As shown in FIG. 2, when the receiver 26 is in the insulated compartment 42, an insulated door or partition 72 is movable between a position in which it permits communication between the insulated storage compartment 42 and the transparent enclosure 48, and a position in which it separates the insulated storage compartment 42 from the transparent enclosure 48 and aids in thermally sealing the insulated compartment 42 from the ambient air. The door 72 is pivotally mounted by links 74 to generally vertical frame members 44 on the forward side of the insulated compartment 42. The links 74 have first ends pivotally mounted to the generally vertical frame members 44 and extend downwardly to a pivotal connection between their other ends and lower portions of the sides of the insulated door 72. Elongated spring devices 76, such as coil springs, one of which is shown, extend from an upper horizontal frame member 44 to a point of attachment near the pivotal attachment of the link 74 with the door 72. The door 72 includes a roller 78 mounted near each side, protruding rearwardly from a portion of a door 72 extending above the insulated compartment 42. A pair of tracks 80 are supported in parallel relationship on the top of the insulated compartment 42 in alignment with the rollers 78, the tracks 80 including a plurality of sections 81 which slope downwardly toward the front of the insulated compartment 42 at slightly increasing angles.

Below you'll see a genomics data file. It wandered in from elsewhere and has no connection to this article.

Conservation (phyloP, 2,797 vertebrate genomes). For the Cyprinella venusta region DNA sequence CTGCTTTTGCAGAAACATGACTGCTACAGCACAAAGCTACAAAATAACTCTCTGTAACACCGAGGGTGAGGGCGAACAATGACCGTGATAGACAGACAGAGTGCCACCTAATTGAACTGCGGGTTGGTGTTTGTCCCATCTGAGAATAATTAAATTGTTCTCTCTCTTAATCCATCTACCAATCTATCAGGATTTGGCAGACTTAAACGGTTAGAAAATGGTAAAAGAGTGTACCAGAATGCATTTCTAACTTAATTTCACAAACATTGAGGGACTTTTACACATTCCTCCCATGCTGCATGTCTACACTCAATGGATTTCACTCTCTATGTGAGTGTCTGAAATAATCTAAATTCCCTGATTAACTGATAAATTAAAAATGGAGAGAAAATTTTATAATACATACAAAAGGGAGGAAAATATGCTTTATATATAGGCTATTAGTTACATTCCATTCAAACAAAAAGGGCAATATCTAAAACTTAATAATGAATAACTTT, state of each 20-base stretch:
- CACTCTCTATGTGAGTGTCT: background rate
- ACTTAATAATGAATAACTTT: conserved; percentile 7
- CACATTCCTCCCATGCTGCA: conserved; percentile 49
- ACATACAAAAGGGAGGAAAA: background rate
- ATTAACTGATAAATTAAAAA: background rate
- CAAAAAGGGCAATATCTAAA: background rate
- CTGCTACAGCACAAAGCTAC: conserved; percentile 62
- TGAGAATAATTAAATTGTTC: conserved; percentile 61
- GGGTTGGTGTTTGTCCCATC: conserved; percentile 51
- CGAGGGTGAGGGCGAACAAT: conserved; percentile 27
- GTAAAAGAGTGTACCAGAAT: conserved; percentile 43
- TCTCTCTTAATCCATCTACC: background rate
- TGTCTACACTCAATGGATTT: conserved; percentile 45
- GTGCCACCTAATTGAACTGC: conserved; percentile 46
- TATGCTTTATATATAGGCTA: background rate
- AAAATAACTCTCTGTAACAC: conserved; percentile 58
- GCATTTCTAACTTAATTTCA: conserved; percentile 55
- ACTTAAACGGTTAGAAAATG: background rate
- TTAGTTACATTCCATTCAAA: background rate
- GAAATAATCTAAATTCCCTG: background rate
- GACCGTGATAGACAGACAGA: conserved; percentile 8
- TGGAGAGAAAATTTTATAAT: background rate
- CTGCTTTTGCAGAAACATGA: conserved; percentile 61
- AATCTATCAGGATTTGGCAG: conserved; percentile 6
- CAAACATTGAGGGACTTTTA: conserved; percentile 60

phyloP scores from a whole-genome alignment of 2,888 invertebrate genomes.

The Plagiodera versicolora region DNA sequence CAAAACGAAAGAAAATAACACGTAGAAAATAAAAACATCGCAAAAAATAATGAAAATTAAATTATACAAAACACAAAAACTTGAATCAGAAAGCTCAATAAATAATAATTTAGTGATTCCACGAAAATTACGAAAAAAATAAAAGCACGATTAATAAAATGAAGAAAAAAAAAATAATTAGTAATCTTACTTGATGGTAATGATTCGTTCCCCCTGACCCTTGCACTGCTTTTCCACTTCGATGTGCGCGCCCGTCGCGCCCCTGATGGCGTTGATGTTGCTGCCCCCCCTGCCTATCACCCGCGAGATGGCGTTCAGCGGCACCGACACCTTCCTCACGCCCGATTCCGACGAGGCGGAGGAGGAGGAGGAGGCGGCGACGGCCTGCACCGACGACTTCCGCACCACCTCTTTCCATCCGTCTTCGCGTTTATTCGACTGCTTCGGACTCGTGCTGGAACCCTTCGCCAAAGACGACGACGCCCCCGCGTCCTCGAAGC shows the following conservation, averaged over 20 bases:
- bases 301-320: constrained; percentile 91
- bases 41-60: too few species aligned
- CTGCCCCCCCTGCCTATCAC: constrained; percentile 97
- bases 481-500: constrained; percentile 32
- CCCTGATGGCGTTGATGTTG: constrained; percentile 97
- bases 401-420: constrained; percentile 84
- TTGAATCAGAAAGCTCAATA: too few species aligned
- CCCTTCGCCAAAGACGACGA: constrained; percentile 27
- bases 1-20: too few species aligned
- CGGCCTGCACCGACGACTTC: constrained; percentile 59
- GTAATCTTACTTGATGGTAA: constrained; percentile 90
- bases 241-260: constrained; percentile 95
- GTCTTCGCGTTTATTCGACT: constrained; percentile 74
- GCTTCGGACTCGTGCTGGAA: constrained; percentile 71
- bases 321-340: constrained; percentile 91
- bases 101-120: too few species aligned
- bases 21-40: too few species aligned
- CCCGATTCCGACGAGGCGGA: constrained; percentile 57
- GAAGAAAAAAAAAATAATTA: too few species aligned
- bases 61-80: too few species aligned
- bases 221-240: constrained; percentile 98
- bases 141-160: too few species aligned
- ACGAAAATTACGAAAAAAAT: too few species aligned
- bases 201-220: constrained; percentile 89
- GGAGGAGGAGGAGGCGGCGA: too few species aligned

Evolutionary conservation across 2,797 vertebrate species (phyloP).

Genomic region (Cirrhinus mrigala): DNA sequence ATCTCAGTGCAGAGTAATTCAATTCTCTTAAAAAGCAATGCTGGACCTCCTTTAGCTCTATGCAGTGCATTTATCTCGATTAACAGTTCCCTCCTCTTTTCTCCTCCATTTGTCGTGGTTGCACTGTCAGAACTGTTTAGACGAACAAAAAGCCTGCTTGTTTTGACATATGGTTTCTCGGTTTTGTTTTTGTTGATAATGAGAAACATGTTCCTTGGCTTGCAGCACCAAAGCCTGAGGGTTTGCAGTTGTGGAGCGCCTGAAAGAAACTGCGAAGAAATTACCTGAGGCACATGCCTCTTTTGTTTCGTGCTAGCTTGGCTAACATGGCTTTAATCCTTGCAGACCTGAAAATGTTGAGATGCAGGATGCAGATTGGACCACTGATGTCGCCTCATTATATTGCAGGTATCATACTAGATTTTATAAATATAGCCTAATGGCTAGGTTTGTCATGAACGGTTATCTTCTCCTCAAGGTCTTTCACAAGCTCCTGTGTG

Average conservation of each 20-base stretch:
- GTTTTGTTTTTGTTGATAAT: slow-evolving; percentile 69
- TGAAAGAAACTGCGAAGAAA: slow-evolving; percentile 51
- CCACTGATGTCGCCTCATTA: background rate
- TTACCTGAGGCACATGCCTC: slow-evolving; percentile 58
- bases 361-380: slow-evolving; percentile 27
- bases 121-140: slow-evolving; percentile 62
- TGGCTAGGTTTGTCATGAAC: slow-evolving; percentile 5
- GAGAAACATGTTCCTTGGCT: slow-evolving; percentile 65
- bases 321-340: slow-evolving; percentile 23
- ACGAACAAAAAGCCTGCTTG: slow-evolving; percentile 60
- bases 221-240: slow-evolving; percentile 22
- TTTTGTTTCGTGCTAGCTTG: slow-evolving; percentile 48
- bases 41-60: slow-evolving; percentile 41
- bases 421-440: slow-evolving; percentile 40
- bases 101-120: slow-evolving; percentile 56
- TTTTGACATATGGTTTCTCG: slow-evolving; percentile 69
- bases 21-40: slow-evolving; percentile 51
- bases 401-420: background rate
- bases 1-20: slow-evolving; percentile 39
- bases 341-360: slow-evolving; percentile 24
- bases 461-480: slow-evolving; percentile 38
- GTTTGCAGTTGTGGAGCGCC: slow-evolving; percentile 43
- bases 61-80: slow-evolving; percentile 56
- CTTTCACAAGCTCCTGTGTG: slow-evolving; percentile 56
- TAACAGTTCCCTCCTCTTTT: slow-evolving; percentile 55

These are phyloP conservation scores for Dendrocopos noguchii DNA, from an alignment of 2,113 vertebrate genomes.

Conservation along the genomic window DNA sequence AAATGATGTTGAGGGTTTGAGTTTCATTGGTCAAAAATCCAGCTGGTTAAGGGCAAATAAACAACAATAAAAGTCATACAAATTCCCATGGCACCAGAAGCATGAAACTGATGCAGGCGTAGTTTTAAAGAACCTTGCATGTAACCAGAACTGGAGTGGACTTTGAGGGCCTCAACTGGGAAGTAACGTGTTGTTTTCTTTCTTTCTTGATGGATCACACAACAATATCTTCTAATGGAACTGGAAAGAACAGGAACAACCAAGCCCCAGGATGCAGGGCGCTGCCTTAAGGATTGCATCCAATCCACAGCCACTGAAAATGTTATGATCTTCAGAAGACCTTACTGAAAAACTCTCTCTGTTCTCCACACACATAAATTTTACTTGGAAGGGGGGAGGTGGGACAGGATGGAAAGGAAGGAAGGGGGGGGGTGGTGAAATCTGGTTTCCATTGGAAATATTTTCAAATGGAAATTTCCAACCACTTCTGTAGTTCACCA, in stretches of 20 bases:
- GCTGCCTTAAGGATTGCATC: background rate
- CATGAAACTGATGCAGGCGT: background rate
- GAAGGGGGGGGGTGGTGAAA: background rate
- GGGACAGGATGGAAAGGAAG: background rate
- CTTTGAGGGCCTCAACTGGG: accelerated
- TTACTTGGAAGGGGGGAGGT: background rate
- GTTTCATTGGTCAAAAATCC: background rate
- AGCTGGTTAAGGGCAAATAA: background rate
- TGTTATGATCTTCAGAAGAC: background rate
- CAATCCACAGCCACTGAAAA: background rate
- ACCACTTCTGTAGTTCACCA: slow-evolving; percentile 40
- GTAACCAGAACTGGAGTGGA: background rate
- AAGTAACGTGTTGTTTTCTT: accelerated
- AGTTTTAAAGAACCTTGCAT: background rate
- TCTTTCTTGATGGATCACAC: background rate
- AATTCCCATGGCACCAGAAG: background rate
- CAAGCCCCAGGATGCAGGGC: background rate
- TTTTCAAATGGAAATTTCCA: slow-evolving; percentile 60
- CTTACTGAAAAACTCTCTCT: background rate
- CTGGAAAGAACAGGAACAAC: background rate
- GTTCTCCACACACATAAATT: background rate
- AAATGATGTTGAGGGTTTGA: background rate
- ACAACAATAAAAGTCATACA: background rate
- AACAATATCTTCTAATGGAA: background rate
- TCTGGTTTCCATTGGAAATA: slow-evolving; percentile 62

As is shown in FIG. 3, the door 72 is opened by engagement with the fluid receiver 26 as the receiver is pulled forward from the insulated compartment 42 to the transparent enclosure 48. The surface of the fluid receiver 26 engages the door 72 and causes it to move forward and upward by means of the pivoting of the links 74. As the pivoting motion takes place, the upper portion of the door 72 is supported on the tracks 80 by the rollers 78, which move along the tracks from front to rear. The elongated spring devices 76 are under tension when the door 72 is closed, and the tension increases as the door 72 pivots open until the spring devices 76 pass by the pivotal connection between the link 74 and the generally vertical structural member 44. After this point in the travel of the door 72, the spring devices 76 contract, pulling the door upward and rearward. A counterweight 82 mounted at the top of the door 72 aids in keeping the top of the door down on the tracks 80 as the lower portion of the door pivots upward.

The door 72 is automatically closed when the receiver 26 rolls into the insulated compartment 42 by a cable 84 which is secured at one end to the counterweight 82 or a region of the door 72 near the counterweight and at the other end to the receiver 26. The cable is guided by a plurality of pulleys 85, 86, 87 and 88 which are mounted on or near the insulated compartment 42. Thus, as the receiver 26 rolls down the rails 24 into the insulated compartment 42, it pulls the cable 84 around the pulleys 85-88, which in turn pulls the door 72 forward along the tracks 80 and down through the action of the links 74. The door 72 is then pulled tightly shut by the force of the spring devices 76.

As an alternative to the cable 54 wound around the pulley 56 to move the fluid receiver 26 into the transparent enclosure 48, the cable 54 and the pulley 56 can be eliminated in favor of a cable 89 connected to the cable 84 between the pulleys 87 and 88 and wound around the winch 58, as is shown by the broken lines in FIGS. 2-4. Although a pivoting door has been described, it is understood that other insulated doors or partitions may be employed.